But Aren't Eye Creams Safer for the Eye Area?

No. If anything, eye creams can actually be dangerous! One of the many drawbacks of most eye creams is that they rarely contain sunscreen, which means that daytime use is a serious problem for the health of your skin.

Using an eye cream during the daytime might make you believe you are doing something special for the skin around your eyes, but if it does not contain sunscreen, then you actually are putting your skin at risk of sun damage. In turn, that means deeper wrinkles, darker skin discolorations (including dark circles getting darker), increased sagging, and pronounced age-related puffiness--all signs of aging that most of us would rather avoid.

A daytime moisturizer or, if you prefer, an eye cream with the mineral sunscreen ingredients titanium dioxide and/or zinc oxide will provide protection against wrinkles, dark circles, and swelling. The key is to apply an SPF-rated product around the eyes every day, all year long, even if it's cloudy outside.

OK, So What Should I Use Around My Eyes?

If the face product you're using or considering is well formulated to fight dry skin and wrinkles, repair skin, create healthier skin cells, build collagen, improve dark circles (to some extent), and prevent sun damage, then use it, and you will be doing the most you can via skin care for the eye area. All of those benefits have nothing to do with the label on the product; it is all about finding brilliantly formulated products whether labeled 'eye cream' or something else.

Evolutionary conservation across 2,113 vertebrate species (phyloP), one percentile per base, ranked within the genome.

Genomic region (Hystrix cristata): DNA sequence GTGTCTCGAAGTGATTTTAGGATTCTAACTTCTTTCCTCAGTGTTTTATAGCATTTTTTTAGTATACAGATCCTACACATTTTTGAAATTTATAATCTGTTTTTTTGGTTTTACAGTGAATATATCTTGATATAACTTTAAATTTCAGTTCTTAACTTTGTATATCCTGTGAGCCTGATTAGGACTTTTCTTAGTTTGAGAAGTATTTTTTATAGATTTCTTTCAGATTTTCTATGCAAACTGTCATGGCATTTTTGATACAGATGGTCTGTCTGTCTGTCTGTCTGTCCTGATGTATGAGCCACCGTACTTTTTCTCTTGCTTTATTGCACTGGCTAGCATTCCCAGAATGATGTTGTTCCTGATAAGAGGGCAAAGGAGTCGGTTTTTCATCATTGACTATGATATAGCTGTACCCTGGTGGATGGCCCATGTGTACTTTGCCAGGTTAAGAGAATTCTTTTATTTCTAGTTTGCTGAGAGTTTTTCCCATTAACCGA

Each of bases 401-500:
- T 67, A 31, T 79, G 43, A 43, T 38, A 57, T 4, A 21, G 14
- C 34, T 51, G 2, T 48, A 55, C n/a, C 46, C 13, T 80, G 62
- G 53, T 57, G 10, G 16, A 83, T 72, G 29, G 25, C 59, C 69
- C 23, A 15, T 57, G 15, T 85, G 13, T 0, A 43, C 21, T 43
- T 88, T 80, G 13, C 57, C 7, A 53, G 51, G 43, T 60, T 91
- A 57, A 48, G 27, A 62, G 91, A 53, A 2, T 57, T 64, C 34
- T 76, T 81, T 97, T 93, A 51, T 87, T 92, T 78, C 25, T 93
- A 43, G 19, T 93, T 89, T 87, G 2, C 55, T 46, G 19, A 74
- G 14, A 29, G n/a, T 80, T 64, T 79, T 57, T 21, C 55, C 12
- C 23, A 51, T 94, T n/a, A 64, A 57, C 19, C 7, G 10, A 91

You can indeed buy a well-formulated eye cream, and we acknowledge many of you would prefer to do just that, but we urge you to carefully consider which one you're using and whether it's truly different from your facial moisturizer or serum. There are lots of brilliant products labeled for the face that are perfect for use around the eye area as well. Check out our recommendations at Beautypedia.

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About the Experts

Paula Begoun is the best-selling author of 20 books on skin care and makeup. She is known worldwide as the Cosmetics Cop and creator of Paula's Choice. Paula's expertise has led to hundreds of appearances on national and international television including:

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The Paula's Choice Research Team is dedicated to helping you find the absolute best products for your skin, using research-based criteria to review beauty products from an honest, balanced perspective. Each member of the team was personally trained by Paula herself.